Cereals, coffee, oilseed, cotton, sugarcane, vegetables, khat, cut flowers, animal hides, livestock, fish
Cocoa, coffee, sugar, palm oil, rubber, livestock, timber, fish

Gambia, The
Rice, millet, sorghum, peanuts, corn, sesame, cassava, palm kernels, livestock
Cocoa, rice, cassava, peanuts, corn, shea nuts, bananas, timber

Rice, coffee, pineapples, mangoes, palm kernels, cocoa, cassava, bananas, potatoes, sweet potatoes, livestock, timber
Rice, corn, beans, cassava, cashew nuts, peanuts, palm kernels, cotton, timber, fish
Tea, coffee, corn, wheat, sugarcane, fruit, vegetables, cut flowers, dairy products, livestock, fish, eggs

Corn, wheat, pulses, sorghum, barley, livestock

Rubber, coffee, cocoa, rice, cassava, palm oil, sugarcane, bananas, livestock, timber
Wheat, barley, olives, dates, citrus, vegetables, peanuts, soybeans, livestock

Coffee, vanilla, sugarcane, cloves, cocoa, rice, cassava, beans, bananas, peanuts, livestock
Tobacco, sugarcane, tea, corn, potatoes, sweet potatoes, cassava, sorghum, pulses, cotton, groundnuts, macadamia nuts, coffee, livestock
Cotton, millet, rice, corn, vegetables, peanuts, livestock

Dates, millet, sorghum, rice, corn, livestock
Sugarcane, tea, corn, potatoes, bananas, pulses, livestock, fish

Barley, wheat, citrus fruits, grapes, vegetables, olives, livestock, wine

Cotton, cashew nuts, sugarcane, tea, cassava, corn, coconuts, sisal, citrus and tropical fruits, potatoes, cut flowers, livestock
Millet, sorghum, peanuts, wine and table grapes, livestock, fish

Cowpeas, cotton, peanuts, millet, sorghum, cassava, rice, livestock, camels, donkeys, horses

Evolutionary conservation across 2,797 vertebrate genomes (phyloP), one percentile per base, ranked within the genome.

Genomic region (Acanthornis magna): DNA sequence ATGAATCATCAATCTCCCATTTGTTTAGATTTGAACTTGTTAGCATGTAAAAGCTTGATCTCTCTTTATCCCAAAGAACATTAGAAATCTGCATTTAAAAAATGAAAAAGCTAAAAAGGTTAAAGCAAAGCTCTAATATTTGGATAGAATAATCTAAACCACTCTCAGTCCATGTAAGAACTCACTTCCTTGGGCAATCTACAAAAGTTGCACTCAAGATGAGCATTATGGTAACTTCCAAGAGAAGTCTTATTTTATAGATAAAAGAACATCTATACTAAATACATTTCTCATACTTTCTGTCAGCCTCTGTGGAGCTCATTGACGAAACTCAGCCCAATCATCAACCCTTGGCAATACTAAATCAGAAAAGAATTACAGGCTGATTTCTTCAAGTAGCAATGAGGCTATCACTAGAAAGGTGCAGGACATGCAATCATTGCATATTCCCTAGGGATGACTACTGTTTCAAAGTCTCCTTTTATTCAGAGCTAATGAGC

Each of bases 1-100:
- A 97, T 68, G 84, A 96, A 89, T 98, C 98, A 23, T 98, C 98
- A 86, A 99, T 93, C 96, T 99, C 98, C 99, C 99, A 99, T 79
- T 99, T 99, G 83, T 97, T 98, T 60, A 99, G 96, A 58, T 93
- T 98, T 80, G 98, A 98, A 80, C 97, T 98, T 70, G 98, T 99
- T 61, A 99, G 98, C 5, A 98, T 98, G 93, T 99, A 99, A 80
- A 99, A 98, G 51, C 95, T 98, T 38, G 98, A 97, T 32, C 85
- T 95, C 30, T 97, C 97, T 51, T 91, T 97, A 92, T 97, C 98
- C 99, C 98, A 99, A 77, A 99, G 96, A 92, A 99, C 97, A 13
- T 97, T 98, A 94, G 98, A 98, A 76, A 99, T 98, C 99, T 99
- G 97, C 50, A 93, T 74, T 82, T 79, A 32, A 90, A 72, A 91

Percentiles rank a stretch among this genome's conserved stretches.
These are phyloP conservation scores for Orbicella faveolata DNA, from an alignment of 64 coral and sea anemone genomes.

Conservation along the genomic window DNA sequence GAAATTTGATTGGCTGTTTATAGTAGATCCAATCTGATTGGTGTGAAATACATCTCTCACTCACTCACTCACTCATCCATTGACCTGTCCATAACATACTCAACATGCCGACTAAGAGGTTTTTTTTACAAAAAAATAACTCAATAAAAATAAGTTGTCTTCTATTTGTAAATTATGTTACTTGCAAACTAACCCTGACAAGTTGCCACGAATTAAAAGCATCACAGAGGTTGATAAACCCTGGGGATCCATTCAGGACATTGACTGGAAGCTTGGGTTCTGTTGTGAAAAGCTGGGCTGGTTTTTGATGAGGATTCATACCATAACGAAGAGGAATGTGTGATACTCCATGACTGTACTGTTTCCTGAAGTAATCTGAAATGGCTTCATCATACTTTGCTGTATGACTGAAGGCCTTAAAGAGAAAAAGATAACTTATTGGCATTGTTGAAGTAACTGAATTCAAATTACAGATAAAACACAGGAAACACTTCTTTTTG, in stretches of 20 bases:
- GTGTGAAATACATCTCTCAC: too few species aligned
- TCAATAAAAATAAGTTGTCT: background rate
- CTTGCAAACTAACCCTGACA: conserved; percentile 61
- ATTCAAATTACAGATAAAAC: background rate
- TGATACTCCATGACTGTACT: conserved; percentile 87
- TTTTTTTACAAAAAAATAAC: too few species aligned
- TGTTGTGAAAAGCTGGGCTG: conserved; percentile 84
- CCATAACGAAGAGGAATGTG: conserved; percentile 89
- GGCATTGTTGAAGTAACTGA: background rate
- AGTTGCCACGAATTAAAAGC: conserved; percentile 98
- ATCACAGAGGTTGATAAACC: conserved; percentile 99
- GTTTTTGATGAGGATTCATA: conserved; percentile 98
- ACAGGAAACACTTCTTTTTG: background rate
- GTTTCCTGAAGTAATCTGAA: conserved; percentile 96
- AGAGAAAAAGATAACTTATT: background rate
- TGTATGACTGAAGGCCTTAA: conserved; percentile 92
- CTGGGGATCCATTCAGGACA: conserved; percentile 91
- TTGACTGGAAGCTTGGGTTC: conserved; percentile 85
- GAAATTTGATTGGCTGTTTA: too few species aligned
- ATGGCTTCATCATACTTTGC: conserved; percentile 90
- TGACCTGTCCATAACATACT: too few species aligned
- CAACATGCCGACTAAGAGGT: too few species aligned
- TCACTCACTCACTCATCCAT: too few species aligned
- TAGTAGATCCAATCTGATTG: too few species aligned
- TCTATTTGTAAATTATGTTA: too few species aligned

Cocoa, peanuts, cotton, palm oil, corn, rice, sorghum, millet, cassava, yams, rubber, livestock, timber, fish
Republic of the Congo
Cassava, sugar, rice, corn, peanuts, vegetables, coffee, cocoa, forest products
Coffee, tea, pyrethrum insecticide, bananas, beans, sorghum, potatoes, livestock
Sao Tome and Principe
Cocoa, coconuts, palm kernels, coconut products, cinnamon, pepper, coffee, bananas, papayas, beans, poultry, fish

Peanuts, millet, corn, sorghum, rice, cotton, vegetables, livestock, fish
Coconuts, cinnamon, vanilla, sweet potatoes, cassava, coconut products, bananas, fish

Sierra Leone
Rice, coffee, cocoa, palm kernels, palm oil, peanuts, cashews, livestock, fish
Bananas, sorghum, corn, coconuts, rice, sugarcane, mangoes, sesame seeds, beans, livestock, fish
South Africa
Corn, wheat, sugarcane, fruits, vegetables, livestock, wool, dairy products

South Sudan
Sorghum, corn, rice, millet, wheat, Arabic gum, sugarcane, mangoes, papayas, bananas, sweet potatoes, sunflower seeds, cotton, sesame seeds, cassava, beans, peanuts, livestock

Cotton, groundnuts, sorghum, millet, wheat, Arabic gum, sugarcane, cassava, mangoes, papaya, bananas, sweet potatoes, sesame seeds, animal feed, livestock
Coffee, charcoal, sisal, tea, cotton, insecticide, cashews, tobacco, cloves, corn, wheat, cassava, sweet potatoes, bananas, fruits, vegetables, livestock, timber products
The Republic of Congo
Cassava, sugar, rice, corn, peanuts, vegetables, coffee, cocoa, timber products
Coffee, cocoa, cotton, yams, cassava, corn, beans, rice, millet, sorghum, livestock, fish
Olives, olive oil, grain, tomatoes, citrus fruit, sugar beets, dates, almonds, beef, dairy products
Coffee, tea, cotton, tobacco, cassava, sweet potatoes and potatoes, corn, millet, pulses, cut flowers, beef, goat meat, milk, poultry, fish

Corn, sorghum, rice, peanuts, sunflower seeds, vegetables, flowers, tobacco, cotton, sugarcane, cassava, coffee, livestock, milk, eggs, animal hides
Tobacco, corn, cotton, wheat, coffee, sugarcane, peanuts, livestock

Woman farmer in Tanzania
A woman farmer in Tanzania

Article Topics
agriculture in africa statistics, africa agriculture facts, agriculture gdp africa

Getting to Know Africa

Historical African Country Name
Top 20 Largest Countries in Africa
How many countries does Africa have?

Learn more about Africa.

Roots of Africanized Christianity Spiritual Songs
Chocolate Processing Facts History and Recipes
Awesome Kenyan Woman
Land is Not For Women in Sierra Leone
African Kente Cloth Facts
Accra the Ghanaian Capital Ultimate Mall Experience

Chic African Culture and The African Gourmet=
Visit Chic African Culture YouTube Page

Share this page

Chic African Culture Featured Articles

Find your true life work in Africa.

A wise person does not fall down on the same hill twice.